In the past few decades, marital status for same-sex couples has been a big topic of debate. Marriage is a representation of love and commitment, but more than that, married individuals may receive legal rights and benefits. Some of the rights and benefits fall into several categories including;
- Tax benefits; abilities to file jointly
- Estate planning benefits
- Government benefits
- Employment benefits
- Decision-making benefits
- Financial support
- Consumer benefits
These benefits strictly pertained to legally married couples. Unmarried couples in domestic partnerships were excluded from these rights. However, since 2015, the United States Supreme Court’s decision on Obergefell v. Hodges has legalized same-sex marriages in all 50 states. Even though every state must grant marriage rights, some states have eliminated and do not recognize domestic partnership benefits. Domestic partnership and marriages both have their pros and cons when registering. Financial, estate, and government benefits are all different when applying for a domestic partnership or divorce.
Here is are a guide to help you understand more about domestic partnerships, and whether it is applicable to you.
What Is a Domestic Partnership?
A domestic partnership is a relationship-defining alternative to marriage for couples who live together. Prior to Supreme Court’s decision to legalize marriage in all 50 states, only some states acknowledged same-sex marriages. Thus, domestic partnerships were very common amongst same-sex couples that wish to get married in states that did not support this union.
Currently, California along with few other states still offers domestic partnerships to couples that are unmarried, with the same or opposite sex, living together in a committed relationship. Since domestic partnerships are not recognized under the federal government, individuals must check the requirements under each state government before applying. For instance, in certain states, domestic partnership registration is only reserved for same-sex couples.
While a domestic partnership is similar to a marriage, it is not completely the same. However, couples may still enjoy some of the same benefits of marriage.
Am I qualified to register for a Domestic Partnership in California?
As of currently, California’s state law acknowledges, both heterosexual and same-sex couples are eligible to register for a domestic partnership. Additionally, there are five main requirements that the partners must meet in order to register in California;
- The voluntary consent from both partners agreeing to register in a domestic partnership
- The partners must not be blood-related
- Both partners must be over the age of majority; or
- Partners that are minors may still register but are required to have both court and parental consent
What are the steps to Register as a Domestic Partnership in California?
Depending on each state’s jurisdiction, individuals can initiate a domestic partnership by registering in one of three ways; Registering with an employer, local government, or the state.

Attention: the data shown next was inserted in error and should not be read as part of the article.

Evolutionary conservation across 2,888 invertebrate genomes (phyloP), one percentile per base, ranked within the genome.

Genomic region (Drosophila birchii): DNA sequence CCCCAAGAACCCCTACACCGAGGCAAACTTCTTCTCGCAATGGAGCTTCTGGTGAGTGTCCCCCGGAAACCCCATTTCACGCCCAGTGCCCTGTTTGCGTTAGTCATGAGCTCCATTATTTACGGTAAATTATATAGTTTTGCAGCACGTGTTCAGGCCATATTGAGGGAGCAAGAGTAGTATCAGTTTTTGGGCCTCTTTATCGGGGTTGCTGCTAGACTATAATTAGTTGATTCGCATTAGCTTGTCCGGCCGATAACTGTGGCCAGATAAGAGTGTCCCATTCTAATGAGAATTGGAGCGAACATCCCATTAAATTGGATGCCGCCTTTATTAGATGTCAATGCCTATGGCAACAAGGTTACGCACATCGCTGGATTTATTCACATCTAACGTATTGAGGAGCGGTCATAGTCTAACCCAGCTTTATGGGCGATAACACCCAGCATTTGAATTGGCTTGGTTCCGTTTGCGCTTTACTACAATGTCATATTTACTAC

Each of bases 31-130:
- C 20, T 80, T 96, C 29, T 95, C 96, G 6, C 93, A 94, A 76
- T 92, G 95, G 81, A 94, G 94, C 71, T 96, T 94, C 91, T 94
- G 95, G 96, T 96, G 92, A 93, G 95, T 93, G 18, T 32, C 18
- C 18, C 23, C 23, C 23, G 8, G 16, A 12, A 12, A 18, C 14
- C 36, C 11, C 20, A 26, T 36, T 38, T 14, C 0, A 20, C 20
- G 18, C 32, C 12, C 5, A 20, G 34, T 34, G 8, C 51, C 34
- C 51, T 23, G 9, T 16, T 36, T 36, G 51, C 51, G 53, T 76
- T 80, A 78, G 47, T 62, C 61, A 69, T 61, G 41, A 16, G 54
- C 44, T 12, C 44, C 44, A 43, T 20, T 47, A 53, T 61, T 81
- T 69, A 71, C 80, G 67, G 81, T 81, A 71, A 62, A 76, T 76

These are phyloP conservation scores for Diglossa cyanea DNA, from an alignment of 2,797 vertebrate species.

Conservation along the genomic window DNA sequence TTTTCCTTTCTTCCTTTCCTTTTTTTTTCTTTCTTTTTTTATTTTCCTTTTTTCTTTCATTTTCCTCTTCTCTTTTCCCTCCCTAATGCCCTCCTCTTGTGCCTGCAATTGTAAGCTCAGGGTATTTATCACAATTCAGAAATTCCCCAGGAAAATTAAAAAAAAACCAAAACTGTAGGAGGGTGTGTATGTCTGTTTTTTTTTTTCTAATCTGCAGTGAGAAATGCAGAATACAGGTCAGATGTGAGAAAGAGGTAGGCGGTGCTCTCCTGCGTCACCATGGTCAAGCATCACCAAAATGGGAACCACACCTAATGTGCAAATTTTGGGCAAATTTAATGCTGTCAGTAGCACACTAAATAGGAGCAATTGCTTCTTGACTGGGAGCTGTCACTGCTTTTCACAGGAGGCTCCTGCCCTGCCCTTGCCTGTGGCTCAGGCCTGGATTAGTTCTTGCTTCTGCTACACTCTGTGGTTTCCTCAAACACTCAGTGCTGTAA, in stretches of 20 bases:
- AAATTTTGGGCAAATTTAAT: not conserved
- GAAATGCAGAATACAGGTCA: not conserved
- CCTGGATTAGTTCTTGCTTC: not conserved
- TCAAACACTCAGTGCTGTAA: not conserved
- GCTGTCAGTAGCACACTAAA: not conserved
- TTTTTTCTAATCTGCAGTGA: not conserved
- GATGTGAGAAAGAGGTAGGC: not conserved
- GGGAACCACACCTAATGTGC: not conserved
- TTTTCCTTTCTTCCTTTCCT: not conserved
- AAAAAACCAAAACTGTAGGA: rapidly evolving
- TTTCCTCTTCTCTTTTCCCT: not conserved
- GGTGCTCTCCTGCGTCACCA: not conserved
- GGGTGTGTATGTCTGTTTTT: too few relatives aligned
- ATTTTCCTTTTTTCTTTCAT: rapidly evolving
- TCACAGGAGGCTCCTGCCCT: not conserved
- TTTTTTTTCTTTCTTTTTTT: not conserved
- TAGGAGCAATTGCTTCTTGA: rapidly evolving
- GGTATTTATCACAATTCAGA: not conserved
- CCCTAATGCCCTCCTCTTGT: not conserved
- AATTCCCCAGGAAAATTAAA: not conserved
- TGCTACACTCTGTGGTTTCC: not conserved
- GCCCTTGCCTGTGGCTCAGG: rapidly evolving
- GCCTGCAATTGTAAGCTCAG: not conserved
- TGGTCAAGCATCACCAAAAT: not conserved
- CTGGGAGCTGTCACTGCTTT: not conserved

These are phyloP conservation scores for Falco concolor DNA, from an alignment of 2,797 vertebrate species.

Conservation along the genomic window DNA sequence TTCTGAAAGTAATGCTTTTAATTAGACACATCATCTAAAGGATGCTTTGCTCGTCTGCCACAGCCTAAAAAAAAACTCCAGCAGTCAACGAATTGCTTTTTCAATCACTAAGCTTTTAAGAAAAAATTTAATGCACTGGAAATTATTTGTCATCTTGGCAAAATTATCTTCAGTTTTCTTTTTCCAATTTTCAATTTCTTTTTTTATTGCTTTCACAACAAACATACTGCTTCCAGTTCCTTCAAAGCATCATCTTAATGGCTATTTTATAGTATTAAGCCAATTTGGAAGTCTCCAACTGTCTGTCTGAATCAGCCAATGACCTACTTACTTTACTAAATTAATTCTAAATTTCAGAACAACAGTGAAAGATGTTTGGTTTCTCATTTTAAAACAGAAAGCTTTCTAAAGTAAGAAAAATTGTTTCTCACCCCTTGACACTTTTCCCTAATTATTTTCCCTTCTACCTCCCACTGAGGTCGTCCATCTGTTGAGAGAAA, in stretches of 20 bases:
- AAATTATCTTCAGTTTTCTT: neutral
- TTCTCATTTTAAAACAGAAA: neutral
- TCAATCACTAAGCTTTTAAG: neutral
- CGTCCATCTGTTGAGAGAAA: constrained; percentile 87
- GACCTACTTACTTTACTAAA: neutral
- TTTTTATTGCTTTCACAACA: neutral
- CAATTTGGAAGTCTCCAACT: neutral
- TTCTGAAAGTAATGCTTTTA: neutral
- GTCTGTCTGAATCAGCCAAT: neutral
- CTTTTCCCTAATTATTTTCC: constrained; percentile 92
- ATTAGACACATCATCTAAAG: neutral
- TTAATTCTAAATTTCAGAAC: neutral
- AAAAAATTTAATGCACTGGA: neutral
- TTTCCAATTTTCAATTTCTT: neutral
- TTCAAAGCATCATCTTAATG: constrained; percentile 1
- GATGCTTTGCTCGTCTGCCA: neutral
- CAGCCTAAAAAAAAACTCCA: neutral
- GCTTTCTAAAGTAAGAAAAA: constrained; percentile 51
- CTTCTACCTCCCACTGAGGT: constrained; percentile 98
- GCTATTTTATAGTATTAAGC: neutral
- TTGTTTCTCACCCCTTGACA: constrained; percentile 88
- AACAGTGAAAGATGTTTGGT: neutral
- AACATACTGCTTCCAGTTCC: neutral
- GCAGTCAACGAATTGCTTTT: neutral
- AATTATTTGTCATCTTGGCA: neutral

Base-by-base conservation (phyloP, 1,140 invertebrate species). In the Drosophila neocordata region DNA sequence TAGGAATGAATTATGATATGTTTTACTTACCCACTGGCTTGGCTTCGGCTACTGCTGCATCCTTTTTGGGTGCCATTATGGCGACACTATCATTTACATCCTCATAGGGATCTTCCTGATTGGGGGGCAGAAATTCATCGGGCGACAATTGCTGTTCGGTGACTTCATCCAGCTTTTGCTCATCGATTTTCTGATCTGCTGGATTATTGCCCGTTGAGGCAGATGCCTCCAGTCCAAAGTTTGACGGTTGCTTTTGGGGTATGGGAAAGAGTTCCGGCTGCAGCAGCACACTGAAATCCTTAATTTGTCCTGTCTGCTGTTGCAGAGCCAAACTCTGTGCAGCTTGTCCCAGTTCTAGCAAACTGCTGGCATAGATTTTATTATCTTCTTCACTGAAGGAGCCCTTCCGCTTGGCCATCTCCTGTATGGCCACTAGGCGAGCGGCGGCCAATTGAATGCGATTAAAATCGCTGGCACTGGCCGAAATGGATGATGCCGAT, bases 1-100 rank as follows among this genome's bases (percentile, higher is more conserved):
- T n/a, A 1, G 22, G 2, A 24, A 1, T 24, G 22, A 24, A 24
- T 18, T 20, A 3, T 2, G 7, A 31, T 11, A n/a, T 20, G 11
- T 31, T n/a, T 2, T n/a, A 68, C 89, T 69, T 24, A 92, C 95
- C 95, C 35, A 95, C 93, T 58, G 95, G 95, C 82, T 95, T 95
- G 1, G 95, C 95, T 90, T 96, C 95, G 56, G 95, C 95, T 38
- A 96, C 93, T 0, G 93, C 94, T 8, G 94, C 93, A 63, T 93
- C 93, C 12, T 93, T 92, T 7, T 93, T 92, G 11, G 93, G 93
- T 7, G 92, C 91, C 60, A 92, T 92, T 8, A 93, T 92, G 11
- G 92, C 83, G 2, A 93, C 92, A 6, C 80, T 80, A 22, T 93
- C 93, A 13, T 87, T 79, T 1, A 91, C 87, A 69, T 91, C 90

In California, couples may register a domestic partnership by following these steps;
- Complete Forms: Once all the necessary requirements are met, partners must complete a Declaration of Domestic Partnership form (Form DP-1 ). The form should include both of the partners’ signatures.
- Applicable Fees: When all the forms have been completed, the partners shall proceed by submitting the completed forms attached with the appropriate fee. The filing fees will depend on several factors such as the partners’ age, special handling, and certification fees.
- Submit Forms: Forms can be submitted in one of two ways; either by mail to the California Secretary of State or delivering it in person at the California Secretary of State’s Los Angeles office.
An important note when registering is to remember that all the steps mentioned are required to be done by both partners. This means that there should be two forms that are filed and signed by each of the parties.
What Benefits Can I Receive from a Domestic Partnership?
As mentioned, the benefits of domestic partnerships are not exactly the same as a marriage. Moreover, the benefits may slightly differ depending on which state you are in (try to stick to California laws, or at least include the specific California provision). The common benefits include;
- Sick and bereavement leave
- Health, dental, and vision insurance
- Death benefits and inheritance rights
- Visitation rights in jails and hospitals
- The power to make medical or financial decisions for a partner
- Accident and life insurance
- Housing rights, and
- Parental leave and adoption benefits
Although the benefits may vary, one notable difference in contrast to marriage benefits that is consistent in all states is that tax benefits are not recognized in domestic partnership benefits under the federal government.
Major Differences Between Domestic Partnership and Marriage
In conclusion, domestic partnership and marriages have their perks. For individuals who might be considering between the two options, here are some key differences;
- Partners may be together and enjoy certain benefits without having to get married
- Can avoid marriage tax penalty because they cannot file taxes jointly
- Divorce is not required to terminate the partnership under certain conditions
- Generally have more rights and benefits, including federal joint tax returns
- Legal and recognized in all 50 states
- Supported by most insurance policies
Contact Pride Legal
If you or a loved one has been thinking about domestic partnerships or marriage, we invite you to contact us at Pride Legal for legal counseling or any further questions. To protect your rights, hire someone who understands them.